Legend has it that Estevanico died in his encounter with the Zuni natives in modern day New Mexico, but no body was ever found. By 1539 he was assumed dead because none of the Europeans ever saw him again.

Art of the Month

Estevanico worked as a spiritual healer as he traveled among the natives. He carried a red gord that rattled and wore feathers.

He was called Estevanico “Little Stephen” by history, but perhaps his given name was Mustafa. He born free in the Moroccan city of Azemmouri between 1490 and 1500. His faith was probably Muslim, which meant he probably knew how to read and write. As a young man, he was taken captive by slavers and sold to a Spanish nobleman, which meant he had to learn the language of Spanish and maybe even Portuguese.

He was taken on a expedition to conquer the new world in 1527, but things went terribly wrong. Of the 600 men who set out on the journey only 4 made it, and he was one of them.

Estevanico and his fellow travelers had to journey across North America from Tampa Bay coast along the Gulf to South Texas. They were captured by Natives and enslaved for almost six years. He worked as the interpreter, because he knew how to learn languages and communicate with people who were different than him.

At one point they escaped from the natives and made a two-year journey to Mexico posing as spiritual healers for Native Americans. He was known to wear feathers like the natives and carry a red gord as a rattle. Once they made it to the Spanish colony in Mexico, life went back to usual, where Estevanico was once again a slave at the will of the others.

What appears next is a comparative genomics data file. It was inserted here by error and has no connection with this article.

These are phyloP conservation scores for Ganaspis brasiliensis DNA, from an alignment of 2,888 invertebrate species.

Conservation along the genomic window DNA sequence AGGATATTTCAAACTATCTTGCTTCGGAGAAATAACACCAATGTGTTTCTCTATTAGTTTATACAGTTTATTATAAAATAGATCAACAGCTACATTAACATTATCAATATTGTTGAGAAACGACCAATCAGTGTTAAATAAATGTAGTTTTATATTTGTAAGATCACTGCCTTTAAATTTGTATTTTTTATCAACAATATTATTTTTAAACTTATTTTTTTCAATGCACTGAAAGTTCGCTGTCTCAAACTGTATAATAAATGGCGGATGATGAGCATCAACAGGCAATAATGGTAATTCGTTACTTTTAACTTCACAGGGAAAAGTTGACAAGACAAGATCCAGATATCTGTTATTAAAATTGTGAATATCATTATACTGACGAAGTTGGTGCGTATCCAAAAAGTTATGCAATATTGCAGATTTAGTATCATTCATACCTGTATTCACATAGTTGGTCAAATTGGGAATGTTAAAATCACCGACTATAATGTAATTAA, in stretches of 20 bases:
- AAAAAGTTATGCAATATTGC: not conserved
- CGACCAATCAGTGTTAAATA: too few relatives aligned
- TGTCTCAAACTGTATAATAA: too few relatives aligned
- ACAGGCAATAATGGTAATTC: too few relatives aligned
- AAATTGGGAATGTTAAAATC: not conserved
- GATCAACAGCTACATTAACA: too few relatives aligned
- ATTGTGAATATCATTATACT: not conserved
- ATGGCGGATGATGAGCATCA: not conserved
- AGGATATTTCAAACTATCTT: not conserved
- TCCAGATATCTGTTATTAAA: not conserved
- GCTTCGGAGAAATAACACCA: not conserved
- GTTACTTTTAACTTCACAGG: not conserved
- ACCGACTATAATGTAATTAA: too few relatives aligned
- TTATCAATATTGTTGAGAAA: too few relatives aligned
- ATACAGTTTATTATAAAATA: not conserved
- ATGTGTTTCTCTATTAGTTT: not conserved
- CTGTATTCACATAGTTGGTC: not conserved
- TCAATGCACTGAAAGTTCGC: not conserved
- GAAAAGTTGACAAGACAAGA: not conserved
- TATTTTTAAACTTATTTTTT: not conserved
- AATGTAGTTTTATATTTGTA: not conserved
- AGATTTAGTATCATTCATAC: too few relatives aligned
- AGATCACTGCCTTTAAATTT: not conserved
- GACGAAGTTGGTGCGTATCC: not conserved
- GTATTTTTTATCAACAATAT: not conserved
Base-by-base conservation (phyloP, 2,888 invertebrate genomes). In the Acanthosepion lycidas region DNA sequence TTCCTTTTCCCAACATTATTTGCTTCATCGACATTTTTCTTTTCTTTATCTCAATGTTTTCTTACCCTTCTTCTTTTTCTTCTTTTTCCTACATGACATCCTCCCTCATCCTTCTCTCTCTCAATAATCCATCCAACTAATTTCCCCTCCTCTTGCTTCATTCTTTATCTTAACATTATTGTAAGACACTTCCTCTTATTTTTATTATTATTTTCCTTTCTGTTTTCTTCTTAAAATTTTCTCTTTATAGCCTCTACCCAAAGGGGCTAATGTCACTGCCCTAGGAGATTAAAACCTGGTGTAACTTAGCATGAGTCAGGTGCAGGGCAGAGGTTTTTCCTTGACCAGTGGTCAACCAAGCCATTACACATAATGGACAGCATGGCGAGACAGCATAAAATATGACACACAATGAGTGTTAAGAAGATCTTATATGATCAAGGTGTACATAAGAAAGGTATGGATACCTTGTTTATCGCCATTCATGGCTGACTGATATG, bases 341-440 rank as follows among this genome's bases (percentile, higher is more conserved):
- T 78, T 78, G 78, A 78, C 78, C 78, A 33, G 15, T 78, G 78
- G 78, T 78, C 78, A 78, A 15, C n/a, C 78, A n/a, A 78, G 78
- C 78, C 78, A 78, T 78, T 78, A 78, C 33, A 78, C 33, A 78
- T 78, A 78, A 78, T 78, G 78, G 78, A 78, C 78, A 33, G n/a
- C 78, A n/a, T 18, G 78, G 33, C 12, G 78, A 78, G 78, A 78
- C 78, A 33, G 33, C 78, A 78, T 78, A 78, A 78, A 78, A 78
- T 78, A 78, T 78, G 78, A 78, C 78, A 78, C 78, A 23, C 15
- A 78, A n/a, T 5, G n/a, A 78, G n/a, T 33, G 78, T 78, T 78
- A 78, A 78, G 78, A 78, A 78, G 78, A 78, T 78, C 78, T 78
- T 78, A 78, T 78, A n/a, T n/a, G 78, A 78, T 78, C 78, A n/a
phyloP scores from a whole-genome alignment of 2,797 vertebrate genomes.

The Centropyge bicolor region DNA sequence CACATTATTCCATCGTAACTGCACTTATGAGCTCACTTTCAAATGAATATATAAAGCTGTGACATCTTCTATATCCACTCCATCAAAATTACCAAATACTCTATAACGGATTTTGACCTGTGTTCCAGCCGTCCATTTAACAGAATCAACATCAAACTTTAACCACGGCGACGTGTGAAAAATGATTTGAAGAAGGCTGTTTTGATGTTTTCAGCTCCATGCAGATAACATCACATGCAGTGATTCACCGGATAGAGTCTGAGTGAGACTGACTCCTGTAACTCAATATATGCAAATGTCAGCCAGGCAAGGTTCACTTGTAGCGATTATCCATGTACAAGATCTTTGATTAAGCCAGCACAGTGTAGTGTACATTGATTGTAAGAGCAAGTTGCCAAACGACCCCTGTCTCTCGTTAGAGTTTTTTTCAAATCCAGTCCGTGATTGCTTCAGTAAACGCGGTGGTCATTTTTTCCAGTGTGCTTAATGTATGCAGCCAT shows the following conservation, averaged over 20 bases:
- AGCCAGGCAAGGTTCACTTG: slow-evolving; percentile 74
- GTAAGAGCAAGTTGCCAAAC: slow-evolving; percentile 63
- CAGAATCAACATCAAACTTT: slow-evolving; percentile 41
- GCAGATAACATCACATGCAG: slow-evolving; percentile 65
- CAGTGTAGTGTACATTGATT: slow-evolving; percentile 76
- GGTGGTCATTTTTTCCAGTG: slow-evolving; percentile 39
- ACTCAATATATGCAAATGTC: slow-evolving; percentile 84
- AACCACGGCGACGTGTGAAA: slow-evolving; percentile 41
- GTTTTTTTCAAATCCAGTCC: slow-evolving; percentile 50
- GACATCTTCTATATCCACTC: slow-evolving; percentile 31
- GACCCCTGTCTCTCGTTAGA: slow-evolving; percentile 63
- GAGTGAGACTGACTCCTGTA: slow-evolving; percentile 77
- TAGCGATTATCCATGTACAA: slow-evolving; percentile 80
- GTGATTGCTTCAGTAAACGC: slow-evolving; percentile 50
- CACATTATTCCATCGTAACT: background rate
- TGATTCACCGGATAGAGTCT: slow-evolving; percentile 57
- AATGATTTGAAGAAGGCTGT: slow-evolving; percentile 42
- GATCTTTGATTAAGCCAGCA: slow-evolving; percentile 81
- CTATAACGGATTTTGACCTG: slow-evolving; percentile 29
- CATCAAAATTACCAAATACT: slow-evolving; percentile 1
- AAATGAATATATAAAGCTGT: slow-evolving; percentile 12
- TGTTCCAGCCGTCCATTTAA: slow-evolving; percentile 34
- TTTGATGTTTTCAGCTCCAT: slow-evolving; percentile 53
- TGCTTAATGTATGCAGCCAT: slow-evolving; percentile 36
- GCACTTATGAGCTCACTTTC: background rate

The explorers were still looking for gold but were too afraid to go themselves, so his owner lent Estevanico to a friar and sent him back out to explore North America in search for gold.

Legend has it that Estevanico died in his encounter with the Zuni natives in modern day New Mexico, but no body was ever found. By 1539 he was assumed dead because none of the Europeans ever saw him again.

Art of the Month

Each month I will focus on a person from African history and through out the month tell their story in four images. This is a work in progress, so it will change as we grow.

He was called Estevanico “Little Stephen” by history, but perhaps his given name was Mustafa. He born free in the Moroccan city of Azemmouri between 1490 and 1500. His faith was probably Muslim, which meant he probably knew how to read and write. As a young man, he was taken captive by slavers and sold to a Spanish nobleman, which meant he had to learn the language of Spanish and maybe even Portuguese.

He was taken on a expedition to conquer the new world in 1527, but things went terribly wrong. Of the 600 men who set out on the journey only 4 made it, and he was one of them.

Estevanico and his fellow travelers had to journey across North America from Tampa Bay coast along the Gulf to South Texas. They were captured by Natives and enslaved for almost six years. He worked as the interpreter, because he knew how to learn languages and communicate with people who were different than him.

At one point they escaped from the natives and made a two-year journey to Mexico posing as spiritual healers for Native Americans. He was known to wear feathers like the natives and carry a gord as a rattle. Once they made it to the Spanish colony in Mexico, life went back to usual, where Estevanico was once again a slave at the will of the others.

The explorers were still looking for gold but were too afraid to go themselves, so his owner lent Estevanico to a friar and sent him back out to explore North America in search for gold.

Legend has it that Estevanico died in his encounter with the Zuni natives in modern day New Mexico, but no body was ever found. By 1539 he was assumed dead because none of the Europeans ever saw him again.